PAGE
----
Coming Clean

One woman’s honest quest to clean up her unhealthy life for herself and her family.

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Experience Life Magazine

When All-or-Nothing Doesn’t Quite Work

At lunch, I walked over to our local grocery store with editorial intern Casie Lukes. Even though I had started the UltraSimple detox plan on Sunday Monday, I lamented to her that I picked a bad week to start.

Today is our anniversary and we’re going out to dinner, I told her. I’m allowing myself to have a glass of wine. And what about my birthday on Thursday? If someone just happens to give me a cupcake as a treat, can I really not eat it? (I say, if it’s gluten-free, then yes!)

The fact is, this wasn’t the best week to start a detox. But is there ever really a good time? There will always be dinners out and family parties and work events. And I’m a pro at holding tight to the all-or-nothing mindset: Well, I messed up today, so I’ll start again tomorrow (or on Monday). Today is a wash.

Blame it on the “diet mindset” I’ve had since I was 11 years old. I know it hinders my success elsewhere, too, like my home and work (if I’m going to start this project, I’m committed to finishing it completely, even if that means I work into the wee hours of the night — or as Kyle used to call it, my Sunday Night Cleaning Panic).

Now that I’ve seen success in weight loss with making small changes consistently, I know it can apply elsewhere.

But back to tonight’s dinner. The menu was diverse, and sure, there were a few salads and a side or sautéed vegetables, and there was chicken and fish, but some voice in my head said I would regret not eating what I really wanted. I’d think about it all week. And I know me: When I’ve made a choice that really truly felt like restriction, I’ll sneak food later.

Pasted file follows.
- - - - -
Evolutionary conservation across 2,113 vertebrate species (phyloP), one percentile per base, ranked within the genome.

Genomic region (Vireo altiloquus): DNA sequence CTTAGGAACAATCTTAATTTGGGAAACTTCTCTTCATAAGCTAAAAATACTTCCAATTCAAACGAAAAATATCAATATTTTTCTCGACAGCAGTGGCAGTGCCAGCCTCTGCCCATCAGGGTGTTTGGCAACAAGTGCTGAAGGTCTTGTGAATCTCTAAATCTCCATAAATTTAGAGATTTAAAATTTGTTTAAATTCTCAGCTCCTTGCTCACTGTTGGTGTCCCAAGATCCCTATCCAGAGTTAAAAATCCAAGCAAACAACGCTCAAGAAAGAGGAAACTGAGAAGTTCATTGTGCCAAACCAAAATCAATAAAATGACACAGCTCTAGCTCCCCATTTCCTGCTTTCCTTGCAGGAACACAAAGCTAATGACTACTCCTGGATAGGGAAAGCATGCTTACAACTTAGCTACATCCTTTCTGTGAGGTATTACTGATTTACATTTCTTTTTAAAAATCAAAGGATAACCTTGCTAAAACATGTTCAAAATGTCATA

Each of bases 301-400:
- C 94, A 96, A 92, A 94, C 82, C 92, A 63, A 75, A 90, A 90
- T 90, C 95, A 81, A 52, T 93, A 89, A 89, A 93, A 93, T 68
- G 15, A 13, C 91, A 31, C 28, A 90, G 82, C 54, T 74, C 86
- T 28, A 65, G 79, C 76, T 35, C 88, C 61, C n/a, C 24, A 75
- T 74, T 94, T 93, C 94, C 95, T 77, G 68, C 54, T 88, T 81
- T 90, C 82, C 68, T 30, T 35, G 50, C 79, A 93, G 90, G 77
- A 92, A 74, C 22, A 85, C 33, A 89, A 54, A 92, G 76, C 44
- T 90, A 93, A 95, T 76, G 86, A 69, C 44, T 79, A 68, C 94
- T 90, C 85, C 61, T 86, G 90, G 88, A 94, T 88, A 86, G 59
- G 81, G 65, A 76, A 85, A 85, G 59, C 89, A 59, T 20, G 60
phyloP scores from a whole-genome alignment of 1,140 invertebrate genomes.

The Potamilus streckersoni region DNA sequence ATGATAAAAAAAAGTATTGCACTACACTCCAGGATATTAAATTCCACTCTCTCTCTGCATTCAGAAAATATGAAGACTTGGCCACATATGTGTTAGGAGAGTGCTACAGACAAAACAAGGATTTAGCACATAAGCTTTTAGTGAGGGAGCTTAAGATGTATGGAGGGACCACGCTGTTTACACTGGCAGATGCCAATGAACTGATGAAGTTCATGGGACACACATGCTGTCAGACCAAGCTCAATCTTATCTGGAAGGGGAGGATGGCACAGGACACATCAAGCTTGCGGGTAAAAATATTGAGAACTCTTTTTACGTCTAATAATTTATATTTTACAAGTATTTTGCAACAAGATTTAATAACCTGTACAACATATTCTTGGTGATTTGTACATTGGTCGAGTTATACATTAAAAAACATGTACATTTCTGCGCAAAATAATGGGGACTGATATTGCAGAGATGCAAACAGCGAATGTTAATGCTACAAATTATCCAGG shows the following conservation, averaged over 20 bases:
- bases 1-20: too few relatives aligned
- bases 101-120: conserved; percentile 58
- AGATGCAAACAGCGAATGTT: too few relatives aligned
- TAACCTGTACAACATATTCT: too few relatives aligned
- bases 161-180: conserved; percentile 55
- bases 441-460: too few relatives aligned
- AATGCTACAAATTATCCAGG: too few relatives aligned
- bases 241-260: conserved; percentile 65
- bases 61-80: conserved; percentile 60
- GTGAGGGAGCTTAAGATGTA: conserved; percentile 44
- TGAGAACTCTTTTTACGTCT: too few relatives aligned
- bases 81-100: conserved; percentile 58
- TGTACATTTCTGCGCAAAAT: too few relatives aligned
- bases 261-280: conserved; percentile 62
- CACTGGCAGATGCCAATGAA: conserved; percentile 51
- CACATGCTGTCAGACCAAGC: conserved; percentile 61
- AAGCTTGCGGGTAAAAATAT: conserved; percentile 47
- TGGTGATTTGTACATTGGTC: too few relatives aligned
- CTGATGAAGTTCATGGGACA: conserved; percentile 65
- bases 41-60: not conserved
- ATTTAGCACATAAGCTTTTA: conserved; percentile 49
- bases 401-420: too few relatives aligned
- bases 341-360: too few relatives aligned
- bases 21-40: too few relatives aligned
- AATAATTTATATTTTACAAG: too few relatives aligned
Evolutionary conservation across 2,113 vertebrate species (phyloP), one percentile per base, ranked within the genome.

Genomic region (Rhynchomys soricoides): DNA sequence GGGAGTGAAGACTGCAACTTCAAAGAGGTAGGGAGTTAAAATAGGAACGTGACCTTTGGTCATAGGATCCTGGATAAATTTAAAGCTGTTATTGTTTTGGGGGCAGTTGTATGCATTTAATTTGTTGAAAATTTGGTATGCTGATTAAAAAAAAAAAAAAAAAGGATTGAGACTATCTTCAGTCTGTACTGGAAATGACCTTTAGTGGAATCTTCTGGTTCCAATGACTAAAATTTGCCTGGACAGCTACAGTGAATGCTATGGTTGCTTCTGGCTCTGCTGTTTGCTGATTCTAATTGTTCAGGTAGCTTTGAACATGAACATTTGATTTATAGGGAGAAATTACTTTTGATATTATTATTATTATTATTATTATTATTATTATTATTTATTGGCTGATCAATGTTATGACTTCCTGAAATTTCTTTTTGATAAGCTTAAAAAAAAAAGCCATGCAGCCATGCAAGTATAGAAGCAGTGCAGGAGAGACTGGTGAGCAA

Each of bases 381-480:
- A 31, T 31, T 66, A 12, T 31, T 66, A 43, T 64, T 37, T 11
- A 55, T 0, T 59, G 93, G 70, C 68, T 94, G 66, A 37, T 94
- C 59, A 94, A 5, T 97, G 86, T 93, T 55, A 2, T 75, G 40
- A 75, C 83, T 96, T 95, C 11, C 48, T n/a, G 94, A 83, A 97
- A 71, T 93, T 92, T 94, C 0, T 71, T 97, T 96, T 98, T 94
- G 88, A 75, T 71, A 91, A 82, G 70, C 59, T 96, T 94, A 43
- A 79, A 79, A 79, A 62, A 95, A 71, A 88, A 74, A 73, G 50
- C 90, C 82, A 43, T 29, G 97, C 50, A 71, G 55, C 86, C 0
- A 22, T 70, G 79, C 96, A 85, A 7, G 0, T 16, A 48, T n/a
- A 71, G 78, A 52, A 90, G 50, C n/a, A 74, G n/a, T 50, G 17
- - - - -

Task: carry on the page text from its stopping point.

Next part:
Plus, since I was eating according to the UltraSimple plan all day (a smoothie for breakfast, a big salad for lunch, and green tea in the afternoon), I decided I could make a few several exceptions for dinner. I chose the filet mignon, which came with risotto, and ordered a side of asparagus.

I have no regrets.

The restaurant offers a special for couples celebrating their anniversary, in which they get two glasses of champagne and a dessert (they also offer a bottle of wine, any bottle, during one’s birthday week priced at your age, but let’s not get too crazy!). I had a few bites of the apple crisp, half of the champagne, and felt pretty satisfied with my choices.

I’d much rather eat for pleasure in this life, and sometimes the meals can be rich. As long as I keep my diet balanced overall, load up on the veggies, and defeat the all-or-nothing mindset, I can keep after my goals in a healthy, sustainable way.

Experience Life Magazine

New Season, Another Detox

Before I started working at Experience Life, I’d never think I’d be one to actually want to do a detox. (I’m talking elimination-diet style, not juice-only or the Master Cleanse.) But as someone who enjoys planning, it’s a bit of a relief.

I like Dr. Mark Hyman’s UltraSimple Diet, which we featured in the July/August 2010 issue of the magazine. (You can also check out Heidi Wachter’s fantastic essay on completing her first detox in “Detox Diary,” and listen to our podcast where we discuss our experiences on the plan.) I’ve done both the UltraSimple Diet and the longer UltraMetabolism plan, and had a lot of success with both.

So why do a detox now, when I already know what foods set my stomach up for discomfort?